Movie Review: Murder by Decree

Murder By Decree is a 1979 film directed by Bob Clark that was released on DVD in 2003. Previously, it wasn’t even widely available on video. I encourage any of you who enjoy Sherlock Holmes movies (or who have any interest in Jack the Ripper) to rent this movie, because it’s a real gem. It’s not very gory, considering the subject matter.

In short, this movie is about Sherlock Holmes and Dr. Watson investigating (and solving) the Jack the Ripper murders. This isn’t the first film to use that scenario; a 1965 film called A Study in Terror, based on an Ellery Queen novel, had the same core plot idea.

While I won’t get into spoilers just yet, the Hughes Brothers owe a huge debt to this film for their 2001 movie From Hell. So, all you movie buffs out there who saw From Hell should most definitely see Decree.

Decree is also possibly the best Holmes/Watson film ever made because of the excellent portrayals of Sherlock Holmes by Christopher Plummer and of Dr. Watson by James Mason.

For us fans of old movies, Basil Rathbone is the Sherlock Holmes … but Plummer is better. Plummer’s Holmes is a man of keen intellect and observation, but he also has a human warmth and humor that’s unique amongst portrayals of Holmes (and to a large degree Plummer’s other roles, as well).

Mason’s Dr. Watson is no bumbling fool; while he does provide for some fine comic moments (particularly in the “pea” scene, where he tries to capture the last pea on his dinner plate) he’s intelligent, fierce, and loyal. Dr. Watson kicks ass in this movie, and you get the sense of a genuine, deep friendship between him and Holmes. The two are more complementary equals in this film than in others.

Interestingly, Mason later said that he used American President Gerald Ford as his model for Watson, primarily because Mason said he was always struck by Ford’s decency and steadfastness. Also interesting is that Peter O’Toole and Sir Lawrence Olivier were originally supposed to play Holmes and Watson in this movie, but the two actors couldn’t get past their dislike of each other.

The movie’s other parts are played by some of the best Canadian and English character actors of the era. Sir John Gielgud plays Lord Salisbury, Donald Sutherland plays the clairvoyant Robert Lees, and Genevieve Bujold has a small but heartbreaking role as Annie Crook. Her scene in the Victorian asylum is easily one of her best performances.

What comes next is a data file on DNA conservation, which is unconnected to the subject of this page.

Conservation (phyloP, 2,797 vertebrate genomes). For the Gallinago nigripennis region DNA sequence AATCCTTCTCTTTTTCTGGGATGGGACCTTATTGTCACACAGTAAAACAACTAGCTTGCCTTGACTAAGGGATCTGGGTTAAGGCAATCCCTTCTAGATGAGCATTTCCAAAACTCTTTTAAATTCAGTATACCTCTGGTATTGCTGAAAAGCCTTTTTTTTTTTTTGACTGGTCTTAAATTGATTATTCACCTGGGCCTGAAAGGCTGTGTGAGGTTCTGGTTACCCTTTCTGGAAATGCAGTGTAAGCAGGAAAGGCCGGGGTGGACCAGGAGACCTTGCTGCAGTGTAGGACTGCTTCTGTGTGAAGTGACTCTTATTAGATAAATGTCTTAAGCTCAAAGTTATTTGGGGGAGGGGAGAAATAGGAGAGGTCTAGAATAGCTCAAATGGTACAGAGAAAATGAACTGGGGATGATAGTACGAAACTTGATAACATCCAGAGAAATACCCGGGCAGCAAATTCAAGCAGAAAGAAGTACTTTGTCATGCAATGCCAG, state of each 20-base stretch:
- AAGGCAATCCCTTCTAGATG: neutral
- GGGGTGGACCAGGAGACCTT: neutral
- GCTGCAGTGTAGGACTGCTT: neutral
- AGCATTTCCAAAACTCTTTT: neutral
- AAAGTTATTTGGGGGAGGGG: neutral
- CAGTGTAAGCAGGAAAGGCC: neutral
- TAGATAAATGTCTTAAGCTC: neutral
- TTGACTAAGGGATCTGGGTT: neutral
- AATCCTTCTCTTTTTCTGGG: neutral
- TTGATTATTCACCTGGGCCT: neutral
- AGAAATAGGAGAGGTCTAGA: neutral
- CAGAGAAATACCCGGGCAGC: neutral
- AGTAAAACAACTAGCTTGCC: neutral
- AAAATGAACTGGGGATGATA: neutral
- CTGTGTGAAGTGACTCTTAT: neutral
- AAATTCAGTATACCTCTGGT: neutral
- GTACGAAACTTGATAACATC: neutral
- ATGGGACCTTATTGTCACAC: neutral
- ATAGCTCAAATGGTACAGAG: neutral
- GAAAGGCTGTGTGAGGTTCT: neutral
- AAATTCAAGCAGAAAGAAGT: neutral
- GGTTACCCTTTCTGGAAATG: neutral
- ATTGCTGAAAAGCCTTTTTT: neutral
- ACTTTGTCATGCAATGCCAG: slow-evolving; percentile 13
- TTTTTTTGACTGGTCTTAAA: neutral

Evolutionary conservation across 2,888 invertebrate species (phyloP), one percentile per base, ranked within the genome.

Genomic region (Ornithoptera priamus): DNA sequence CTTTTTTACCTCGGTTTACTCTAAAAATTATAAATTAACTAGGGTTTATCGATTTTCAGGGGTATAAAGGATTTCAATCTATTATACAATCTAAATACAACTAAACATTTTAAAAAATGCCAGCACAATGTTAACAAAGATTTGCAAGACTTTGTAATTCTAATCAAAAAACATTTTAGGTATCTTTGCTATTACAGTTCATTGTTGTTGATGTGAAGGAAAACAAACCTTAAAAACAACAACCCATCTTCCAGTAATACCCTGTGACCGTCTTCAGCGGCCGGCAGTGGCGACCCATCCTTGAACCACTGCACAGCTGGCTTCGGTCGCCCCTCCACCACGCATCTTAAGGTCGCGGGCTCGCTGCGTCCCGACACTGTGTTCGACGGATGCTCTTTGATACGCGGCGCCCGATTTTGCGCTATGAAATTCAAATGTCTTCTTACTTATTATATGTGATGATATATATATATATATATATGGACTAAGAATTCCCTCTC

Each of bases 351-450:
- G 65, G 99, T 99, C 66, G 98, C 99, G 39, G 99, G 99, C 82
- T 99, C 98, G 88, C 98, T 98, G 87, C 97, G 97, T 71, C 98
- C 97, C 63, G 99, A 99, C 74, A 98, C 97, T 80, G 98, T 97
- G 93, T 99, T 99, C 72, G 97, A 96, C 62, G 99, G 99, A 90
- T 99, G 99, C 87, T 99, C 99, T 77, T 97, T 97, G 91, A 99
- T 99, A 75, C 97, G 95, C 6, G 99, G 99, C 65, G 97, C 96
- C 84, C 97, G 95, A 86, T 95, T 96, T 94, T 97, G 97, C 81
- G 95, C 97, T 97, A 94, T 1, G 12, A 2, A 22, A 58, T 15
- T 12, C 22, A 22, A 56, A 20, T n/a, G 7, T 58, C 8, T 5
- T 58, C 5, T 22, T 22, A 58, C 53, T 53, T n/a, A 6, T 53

Comparing Murder By Decree and From Hell (spoilers)

In Murder By Decree, writer John Hopkins puts forth the conspiracy theory that the Ripper murders were decreed by Freemasons within the British government to cover up the Prince Edward’s seduction of and marriage to Annie Crook (a Catholic) and the subsequent birth of his child her. Those of you who’ve already seen or read From Hell are well aware of this conspiracy theory; while the details of the conspiracy differ somewhat, clearly neither the graphic novel nor the 2001 movie would exist in their current form without the influence of Decree. The main difference is that From Hell makes it clear that the conspiracy went all the way up to the Queen of England, whereas in Decree the ringleaders are Sir Thomas Spivey and Lord Salisbury.

Decree is entirely from the perspective of Holmes and Watson, so From Hell goes much more into the daily lives of the Whitechapel prostitutes and the details of the murders themselves. And while From Hell also deals more with Masonic ritual and their relevance to the murders, Decree shows the genuine secret Mason’s handshake, which was evidently a controversial revelation in 1979.

Other elements of Decree are incorporated in From Hell, mainly some set design elements and Robert Lees’ clairvoyance, which is transferred to Johnny Depp’s Inspector Abberline.

Movie Information:
Release Year: 1979
Running Time: 124 minutes
Rating: PG
Budget: about $4m U.S.
Director: Bob Clark
Writer: John Hopkins

Christopher Plummer: Sherlock Holmes
James Mason: Dr. John H. Watson
David Hemmings: Inspector Foxborough
Susan Clark: Mary Kelly
Anthony Quayle: Sir Charles Warren
Sir John Gielgud: Lord Salisbury
Frank Finlay: Inspector Lestrade
Donald Sutherland: Robert Lees
Genevieve Bujold: Annie Crook
Chris Wiggins: Doctor Hardy
Tedde Moore: Mrs. Lees
Peter Jonfield: William Slade
Roy Lansford: Sir Thomas Spivey
Catherine Kessler: Carrie
Ron Pember: Makins

This review originally appeared in the spring 2004 issue of Full Unit Hookup Magazine

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